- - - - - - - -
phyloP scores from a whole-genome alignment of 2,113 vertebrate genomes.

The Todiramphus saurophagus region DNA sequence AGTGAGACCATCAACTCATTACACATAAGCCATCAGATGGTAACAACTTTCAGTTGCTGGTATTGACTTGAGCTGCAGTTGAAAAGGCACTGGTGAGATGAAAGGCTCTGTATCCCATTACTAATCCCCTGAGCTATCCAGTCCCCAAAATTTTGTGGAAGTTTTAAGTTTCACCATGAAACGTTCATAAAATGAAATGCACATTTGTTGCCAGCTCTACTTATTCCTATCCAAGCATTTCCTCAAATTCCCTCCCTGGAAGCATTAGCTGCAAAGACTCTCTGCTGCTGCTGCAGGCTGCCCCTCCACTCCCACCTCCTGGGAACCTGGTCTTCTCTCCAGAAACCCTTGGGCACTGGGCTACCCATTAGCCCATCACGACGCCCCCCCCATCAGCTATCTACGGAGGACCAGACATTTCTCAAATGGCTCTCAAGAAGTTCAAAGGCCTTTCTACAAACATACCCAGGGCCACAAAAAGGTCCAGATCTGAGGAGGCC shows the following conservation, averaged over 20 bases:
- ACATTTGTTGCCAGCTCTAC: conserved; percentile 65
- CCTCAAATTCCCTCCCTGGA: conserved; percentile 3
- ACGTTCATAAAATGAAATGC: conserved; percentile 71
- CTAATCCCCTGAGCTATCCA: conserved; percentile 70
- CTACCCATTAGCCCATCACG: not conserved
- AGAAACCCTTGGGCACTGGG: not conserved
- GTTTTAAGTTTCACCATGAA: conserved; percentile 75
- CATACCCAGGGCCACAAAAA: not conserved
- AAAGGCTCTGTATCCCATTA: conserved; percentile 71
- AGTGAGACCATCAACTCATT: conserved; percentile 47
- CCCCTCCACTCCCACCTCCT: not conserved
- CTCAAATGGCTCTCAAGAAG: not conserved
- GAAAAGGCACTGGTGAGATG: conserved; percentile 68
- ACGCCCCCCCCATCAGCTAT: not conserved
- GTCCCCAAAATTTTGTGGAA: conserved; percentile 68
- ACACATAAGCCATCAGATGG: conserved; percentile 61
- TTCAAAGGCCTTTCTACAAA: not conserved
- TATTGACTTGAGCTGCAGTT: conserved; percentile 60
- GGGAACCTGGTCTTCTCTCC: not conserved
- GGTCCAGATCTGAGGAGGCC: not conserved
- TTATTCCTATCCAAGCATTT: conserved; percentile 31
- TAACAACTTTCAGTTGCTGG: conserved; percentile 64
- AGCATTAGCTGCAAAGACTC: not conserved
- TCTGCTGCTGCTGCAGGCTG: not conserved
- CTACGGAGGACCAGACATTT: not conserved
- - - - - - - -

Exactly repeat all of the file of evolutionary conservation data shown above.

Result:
phyloP scores from a whole-genome alignment of 2,113 vertebrate genomes.

The Todiramphus saurophagus region DNA sequence AGTGAGACCATCAACTCATTACACATAAGCCATCAGATGGTAACAACTTTCAGTTGCTGGTATTGACTTGAGCTGCAGTTGAAAAGGCACTGGTGAGATGAAAGGCTCTGTATCCCATTACTAATCCCCTGAGCTATCCAGTCCCCAAAATTTTGTGGAAGTTTTAAGTTTCACCATGAAACGTTCATAAAATGAAATGCACATTTGTTGCCAGCTCTACTTATTCCTATCCAAGCATTTCCTCAAATTCCCTCCCTGGAAGCATTAGCTGCAAAGACTCTCTGCTGCTGCTGCAGGCTGCCCCTCCACTCCCACCTCCTGGGAACCTGGTCTTCTCTCCAGAAACCCTTGGGCACTGGGCTACCCATTAGCCCATCACGACGCCCCCCCCATCAGCTATCTACGGAGGACCAGACATTTCTCAAATGGCTCTCAAGAAGTTCAAAGGCCTTTCTACAAACATACCCAGGGCCACAAAAAGGTCCAGATCTGAGGAGGCC shows the following conservation, averaged over 20 bases:
- ACATTTGTTGCCAGCTCTAC: conserved; percentile 65
- CCTCAAATTCCCTCCCTGGA: conserved; percentile 3
- ACGTTCATAAAATGAAATGC: conserved; percentile 71
- CTAATCCCCTGAGCTATCCA: conserved; percentile 70
- CTACCCATTAGCCCATCACG: not conserved
- AGAAACCCTTGGGCACTGGG: not conserved
- GTTTTAAGTTTCACCATGAA: conserved; percentile 75
- CATACCCAGGGCCACAAAAA: not conserved
- AAAGGCTCTGTATCCCATTA: conserved; percentile 71
- AGTGAGACCATCAACTCATT: conserved; percentile 47
- CCCCTCCACTCCCACCTCCT: not conserved
- CTCAAATGGCTCTCAAGAAG: not conserved
- GAAAAGGCACTGGTGAGATG: conserved; percentile 68
- ACGCCCCCCCCATCAGCTAT: not conserved
- GTCCCCAAAATTTTGTGGAA: conserved; percentile 68
- ACACATAAGCCATCAGATGG: conserved; percentile 61
- TTCAAAGGCCTTTCTACAAA: not conserved
- TATTGACTTGAGCTGCAGTT: conserved; percentile 60
- GGGAACCTGGTCTTCTCTCC: not conserved
- GGTCCAGATCTGAGGAGGCC: not conserved
- TTATTCCTATCCAAGCATTT: conserved; percentile 31
- TAACAACTTTCAGTTGCTGG: conserved; percentile 64
- AGCATTAGCTGCAAAGACTC: not conserved
- TCTGCTGCTGCTGCAGGCTG: not conserved
- CTACGGAGGACCAGACATTT: not conserved